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Let $M_U$ be an universal Turing machine which fulfills the following condition:

If $M$ running $x$ takes $f(x)$ space, then $M_U$ running on $\langle \langle M\rangle,x\rangle$ takes $(f(|x|))^3+2\cdot|x|+|\langle M\rangle|$ space.

Why can we conclude from the above that ${\sf Space}(n^2) \neq {\sf Space}(n^7)$?

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I assume with ${\sf SPACE}$ you mean ${\sf DSpace}$. As usual for these types of hierarchy question you can use a diagonalization argument.

So build a machine $D$ that takes its input $w$ and then executes $M_u(\langle w ,w \rangle)$. While executing $M_u$ it checks also how much space is used and how many steps the machine $M_u$ has done. Then the result of $D$ is the following:

  • if $D$ used more than $n^2$ space than reject,
  • if $D$ does more than $2^{cn^2}$ steps then accept (in this case the simulation detected a cycle if $\langle w \rangle$ would be a $n^2$ space bounded TM),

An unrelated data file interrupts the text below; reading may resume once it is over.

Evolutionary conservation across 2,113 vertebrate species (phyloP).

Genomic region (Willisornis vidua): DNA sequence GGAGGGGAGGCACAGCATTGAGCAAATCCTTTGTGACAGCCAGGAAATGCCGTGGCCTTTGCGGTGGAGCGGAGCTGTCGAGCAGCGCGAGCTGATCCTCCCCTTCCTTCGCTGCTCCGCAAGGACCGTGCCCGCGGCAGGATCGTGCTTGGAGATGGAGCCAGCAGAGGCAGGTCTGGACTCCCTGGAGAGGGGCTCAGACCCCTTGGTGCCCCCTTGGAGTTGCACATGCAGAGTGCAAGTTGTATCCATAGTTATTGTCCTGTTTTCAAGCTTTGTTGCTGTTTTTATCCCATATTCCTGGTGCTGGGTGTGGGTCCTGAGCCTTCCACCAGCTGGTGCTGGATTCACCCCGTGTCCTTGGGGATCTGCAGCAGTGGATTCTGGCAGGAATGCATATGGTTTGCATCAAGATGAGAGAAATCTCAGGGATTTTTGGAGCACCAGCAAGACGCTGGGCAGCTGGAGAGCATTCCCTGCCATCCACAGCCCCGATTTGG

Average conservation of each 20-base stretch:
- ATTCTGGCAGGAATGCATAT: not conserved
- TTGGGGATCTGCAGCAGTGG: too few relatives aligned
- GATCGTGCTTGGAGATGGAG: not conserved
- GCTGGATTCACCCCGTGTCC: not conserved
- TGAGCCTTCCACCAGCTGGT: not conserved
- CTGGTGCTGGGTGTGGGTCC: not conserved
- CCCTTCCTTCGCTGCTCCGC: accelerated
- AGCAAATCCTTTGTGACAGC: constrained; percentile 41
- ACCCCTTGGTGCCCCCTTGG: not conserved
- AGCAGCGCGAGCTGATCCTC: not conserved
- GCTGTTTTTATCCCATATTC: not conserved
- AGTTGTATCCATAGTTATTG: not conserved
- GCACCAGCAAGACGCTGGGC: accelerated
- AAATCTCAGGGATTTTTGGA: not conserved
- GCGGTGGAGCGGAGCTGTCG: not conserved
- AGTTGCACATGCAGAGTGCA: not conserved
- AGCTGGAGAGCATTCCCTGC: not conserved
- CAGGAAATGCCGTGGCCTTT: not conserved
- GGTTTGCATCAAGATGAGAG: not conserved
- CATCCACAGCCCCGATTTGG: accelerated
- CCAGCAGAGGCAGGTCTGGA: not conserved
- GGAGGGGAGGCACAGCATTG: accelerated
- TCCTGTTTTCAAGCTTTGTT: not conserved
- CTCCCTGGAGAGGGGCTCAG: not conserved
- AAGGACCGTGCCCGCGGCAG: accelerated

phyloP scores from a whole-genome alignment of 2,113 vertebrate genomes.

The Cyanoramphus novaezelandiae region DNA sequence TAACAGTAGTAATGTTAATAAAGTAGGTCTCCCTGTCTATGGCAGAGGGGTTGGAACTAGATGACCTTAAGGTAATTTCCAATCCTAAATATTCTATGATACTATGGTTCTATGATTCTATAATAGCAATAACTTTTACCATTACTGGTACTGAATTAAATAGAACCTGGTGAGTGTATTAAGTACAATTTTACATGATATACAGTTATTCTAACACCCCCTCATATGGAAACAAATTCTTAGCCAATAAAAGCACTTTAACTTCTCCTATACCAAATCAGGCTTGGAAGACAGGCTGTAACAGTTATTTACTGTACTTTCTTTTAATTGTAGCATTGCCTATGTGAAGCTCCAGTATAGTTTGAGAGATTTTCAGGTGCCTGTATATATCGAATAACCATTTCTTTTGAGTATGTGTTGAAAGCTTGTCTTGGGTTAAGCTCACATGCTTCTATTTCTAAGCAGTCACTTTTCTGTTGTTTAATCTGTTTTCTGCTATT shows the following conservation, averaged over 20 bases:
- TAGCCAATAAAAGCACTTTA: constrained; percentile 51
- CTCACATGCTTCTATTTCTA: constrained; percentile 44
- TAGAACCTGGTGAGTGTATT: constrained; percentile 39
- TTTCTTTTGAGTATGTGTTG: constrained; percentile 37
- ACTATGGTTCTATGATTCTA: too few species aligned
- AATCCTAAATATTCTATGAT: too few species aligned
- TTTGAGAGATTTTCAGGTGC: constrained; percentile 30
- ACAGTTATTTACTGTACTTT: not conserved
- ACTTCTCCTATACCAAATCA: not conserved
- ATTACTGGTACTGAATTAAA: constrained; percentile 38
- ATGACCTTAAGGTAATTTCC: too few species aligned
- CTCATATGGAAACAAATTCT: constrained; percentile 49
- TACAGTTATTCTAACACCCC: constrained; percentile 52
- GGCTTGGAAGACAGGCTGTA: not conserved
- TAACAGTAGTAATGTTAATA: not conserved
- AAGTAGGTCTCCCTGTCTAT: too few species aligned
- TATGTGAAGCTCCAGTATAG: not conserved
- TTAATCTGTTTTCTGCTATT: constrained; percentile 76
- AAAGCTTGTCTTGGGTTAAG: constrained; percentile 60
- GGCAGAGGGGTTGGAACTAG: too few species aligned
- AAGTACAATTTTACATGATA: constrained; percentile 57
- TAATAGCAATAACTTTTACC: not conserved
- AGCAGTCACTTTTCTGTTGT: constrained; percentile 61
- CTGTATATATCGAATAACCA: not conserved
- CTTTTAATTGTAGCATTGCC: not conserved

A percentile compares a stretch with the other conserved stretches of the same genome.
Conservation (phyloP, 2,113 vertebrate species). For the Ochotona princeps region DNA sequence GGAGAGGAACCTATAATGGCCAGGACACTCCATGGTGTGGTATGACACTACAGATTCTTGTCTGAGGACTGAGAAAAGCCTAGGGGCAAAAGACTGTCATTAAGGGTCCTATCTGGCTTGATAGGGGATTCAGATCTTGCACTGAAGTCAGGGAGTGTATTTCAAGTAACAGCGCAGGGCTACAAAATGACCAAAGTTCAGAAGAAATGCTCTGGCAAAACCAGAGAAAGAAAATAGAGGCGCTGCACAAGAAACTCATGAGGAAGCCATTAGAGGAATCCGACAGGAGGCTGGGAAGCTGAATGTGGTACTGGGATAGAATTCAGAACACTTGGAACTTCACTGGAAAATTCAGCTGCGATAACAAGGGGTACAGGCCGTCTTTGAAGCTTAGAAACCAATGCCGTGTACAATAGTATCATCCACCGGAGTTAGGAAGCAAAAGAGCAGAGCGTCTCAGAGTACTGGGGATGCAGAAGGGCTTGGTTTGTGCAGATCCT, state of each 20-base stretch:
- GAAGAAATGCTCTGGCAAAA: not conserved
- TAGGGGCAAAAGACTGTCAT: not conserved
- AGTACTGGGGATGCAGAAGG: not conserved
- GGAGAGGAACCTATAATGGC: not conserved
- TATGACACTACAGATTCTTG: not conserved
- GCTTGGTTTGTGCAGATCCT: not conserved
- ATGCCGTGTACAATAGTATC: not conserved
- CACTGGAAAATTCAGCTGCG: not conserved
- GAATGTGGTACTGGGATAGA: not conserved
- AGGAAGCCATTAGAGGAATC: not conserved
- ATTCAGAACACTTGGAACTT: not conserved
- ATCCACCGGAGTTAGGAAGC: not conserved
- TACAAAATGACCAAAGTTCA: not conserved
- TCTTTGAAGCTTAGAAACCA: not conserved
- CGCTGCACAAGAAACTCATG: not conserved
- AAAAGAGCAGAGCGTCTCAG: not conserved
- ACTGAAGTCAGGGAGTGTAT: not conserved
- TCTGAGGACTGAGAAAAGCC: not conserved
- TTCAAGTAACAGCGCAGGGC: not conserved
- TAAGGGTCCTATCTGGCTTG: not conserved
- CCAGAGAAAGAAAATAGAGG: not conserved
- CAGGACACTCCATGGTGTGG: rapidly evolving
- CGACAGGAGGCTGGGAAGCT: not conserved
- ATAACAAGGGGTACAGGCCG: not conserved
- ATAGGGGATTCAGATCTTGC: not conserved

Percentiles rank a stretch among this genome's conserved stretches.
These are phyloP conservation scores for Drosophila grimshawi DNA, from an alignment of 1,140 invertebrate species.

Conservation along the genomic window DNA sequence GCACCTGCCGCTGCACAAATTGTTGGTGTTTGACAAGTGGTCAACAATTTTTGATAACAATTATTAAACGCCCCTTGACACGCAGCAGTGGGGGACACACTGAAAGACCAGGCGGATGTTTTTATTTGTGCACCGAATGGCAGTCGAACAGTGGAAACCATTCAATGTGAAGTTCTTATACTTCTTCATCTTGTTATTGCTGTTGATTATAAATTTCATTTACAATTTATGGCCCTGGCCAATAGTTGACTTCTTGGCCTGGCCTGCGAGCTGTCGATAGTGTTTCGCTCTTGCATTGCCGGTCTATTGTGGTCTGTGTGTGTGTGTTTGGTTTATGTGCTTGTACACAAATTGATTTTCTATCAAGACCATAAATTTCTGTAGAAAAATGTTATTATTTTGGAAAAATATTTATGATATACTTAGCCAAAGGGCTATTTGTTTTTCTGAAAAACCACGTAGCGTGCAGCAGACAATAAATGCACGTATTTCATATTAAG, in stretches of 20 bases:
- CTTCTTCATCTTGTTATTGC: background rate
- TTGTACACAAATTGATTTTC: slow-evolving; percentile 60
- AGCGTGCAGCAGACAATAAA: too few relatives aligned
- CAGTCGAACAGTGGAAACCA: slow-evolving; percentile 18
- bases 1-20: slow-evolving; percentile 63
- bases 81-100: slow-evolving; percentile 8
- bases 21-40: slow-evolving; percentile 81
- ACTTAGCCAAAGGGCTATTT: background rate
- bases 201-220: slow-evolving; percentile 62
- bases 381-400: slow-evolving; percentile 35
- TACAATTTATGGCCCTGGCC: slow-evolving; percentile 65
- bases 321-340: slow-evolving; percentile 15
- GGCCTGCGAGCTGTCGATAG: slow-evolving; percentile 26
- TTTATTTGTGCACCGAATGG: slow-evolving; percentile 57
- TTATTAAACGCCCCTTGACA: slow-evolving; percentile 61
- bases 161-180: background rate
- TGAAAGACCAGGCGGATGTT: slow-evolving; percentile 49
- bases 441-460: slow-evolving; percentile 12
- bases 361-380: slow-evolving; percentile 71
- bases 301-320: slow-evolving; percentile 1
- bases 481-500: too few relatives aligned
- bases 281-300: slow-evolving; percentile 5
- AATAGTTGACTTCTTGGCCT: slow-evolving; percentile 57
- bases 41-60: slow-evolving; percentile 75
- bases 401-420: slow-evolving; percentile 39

• if none of the above occurred, then accept if $M_u$ rejected, and reject if $M_u$ accepted.

You can say that $D(w)$ anti-simulates the machine $M_u(\langle w ,w \rangle)$, if $\langle w \rangle$ is in ${\sf DSpace}(n^2)$. Clearly, $\langle D\rangle$ is in ${\sf DSpace}(n^7)$. However, it cannot be in ${\sf DSpace}(n^2)$. If it would be then you get a contradiction at $D(\langle D \rangle)$.

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  • $\begingroup$ Is there a reason why this doesn't also apply for $\mathsf{NSPACE}$? (i.e. $\mathsf{NSPACE}(n^{2}) \neq \mathsf{NSPACE}(n^{7})$)? $\endgroup$ – Luke Mathieson Dec 15 '12 at 15:11

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